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International Women’s Day 2012: Connecting Girls, Inspiring Futures
March 8 marks International Women’s Day, when the world recognizes the achievements of women and the progress that still needs to be made. This year’s theme is Connecting Girls, Inspiring Futures, which serves as the guiding principle for many of Aid for Africa’s members.
In Sub Saharan Africa, the role of women in all aspects of life is critical, but not always acknowledged. While recognition of this role is changing, there is far to go. For example, fewer girls than boys graduate from primary, high school, and college. More women than men live with HIV/AIDS (12 million vs. 8.2 million). Women produce most of the food and perform almost all rural domestic work, including collecting water and firewood, preparing and cooking meals, and processing and storing food. Women bear a disproportionate burden of Africa’s poverty — a staggering 70 percent.
Empowering girls and women though education, employment, environmental awareness, and business development has a profound effect on their own lives and those of their families, as well as on their communities. For example, when a woman is able to find employment, she is likely to spend 90 percent of her income on her family, compared to 40 percent for a man. Aid for Africa members are working to build and expand this empowerment in a range of ways.
In Kenya, through Aid for Africa member Greenbelt Movement International, women have planted more than 47 million trees, reversing the effects of deforestation while instilling in them a new sense of confidence and control over their lives. Solar Cookers International has enabled the women and girls in more than 30,000 families in Africa to cook with the sun’s energy, freeing them from the burdens of gathering firewood and carrying it for miles. Part of the success of the Solar Cookers program comes from establishing independent solar cooker businesses run mostly by women. East African Center for the Empowerment of Women and Children teaches women who have never attended school reading and basic math and business skills to help them advance economically.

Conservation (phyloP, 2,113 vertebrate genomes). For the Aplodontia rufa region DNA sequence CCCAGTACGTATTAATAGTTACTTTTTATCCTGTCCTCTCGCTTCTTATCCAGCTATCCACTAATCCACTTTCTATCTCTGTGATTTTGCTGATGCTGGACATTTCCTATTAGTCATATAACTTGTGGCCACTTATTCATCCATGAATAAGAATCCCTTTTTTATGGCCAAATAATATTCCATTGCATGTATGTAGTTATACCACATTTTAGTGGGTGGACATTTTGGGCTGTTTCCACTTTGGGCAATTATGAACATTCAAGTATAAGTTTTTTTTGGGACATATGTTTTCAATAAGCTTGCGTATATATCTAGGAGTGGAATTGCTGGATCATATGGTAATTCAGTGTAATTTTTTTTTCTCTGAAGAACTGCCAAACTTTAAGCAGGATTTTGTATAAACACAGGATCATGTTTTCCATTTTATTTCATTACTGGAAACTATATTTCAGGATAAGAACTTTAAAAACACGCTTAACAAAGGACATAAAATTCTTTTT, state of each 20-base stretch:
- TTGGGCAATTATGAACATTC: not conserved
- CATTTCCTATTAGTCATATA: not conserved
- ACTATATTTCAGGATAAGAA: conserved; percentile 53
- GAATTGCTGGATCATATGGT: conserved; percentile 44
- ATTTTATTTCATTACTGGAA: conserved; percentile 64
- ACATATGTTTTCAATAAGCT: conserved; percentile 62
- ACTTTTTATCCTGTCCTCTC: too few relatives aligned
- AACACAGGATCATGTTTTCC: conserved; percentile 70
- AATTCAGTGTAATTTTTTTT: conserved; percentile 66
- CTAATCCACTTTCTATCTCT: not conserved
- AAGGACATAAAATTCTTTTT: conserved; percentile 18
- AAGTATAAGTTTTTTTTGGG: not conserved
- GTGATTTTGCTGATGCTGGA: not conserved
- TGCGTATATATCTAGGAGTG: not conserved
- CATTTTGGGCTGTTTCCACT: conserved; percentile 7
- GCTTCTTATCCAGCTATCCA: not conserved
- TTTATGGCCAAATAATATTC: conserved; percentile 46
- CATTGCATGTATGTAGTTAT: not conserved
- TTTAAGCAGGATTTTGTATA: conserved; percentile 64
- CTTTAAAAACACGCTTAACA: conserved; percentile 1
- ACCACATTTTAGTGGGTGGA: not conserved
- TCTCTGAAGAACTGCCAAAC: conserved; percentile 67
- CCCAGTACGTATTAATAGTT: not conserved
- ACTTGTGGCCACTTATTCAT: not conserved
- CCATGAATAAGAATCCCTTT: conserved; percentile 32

Aid for Africa has made a commitment to the education of girls and young women through the Aid for Africa Girls Education Fund, which is supporting scholarships for African girls at all levels, from primary through university education. There is no better way to connect girls and inspire futures than through education.
Empowering women is a key to a more prosperous future throughout Sub Saharan Africa. On International Women’s Day, we recognize the progress made and our hopes for the future. Learn more about how Aid for Africa members are working to empower and support girls and women.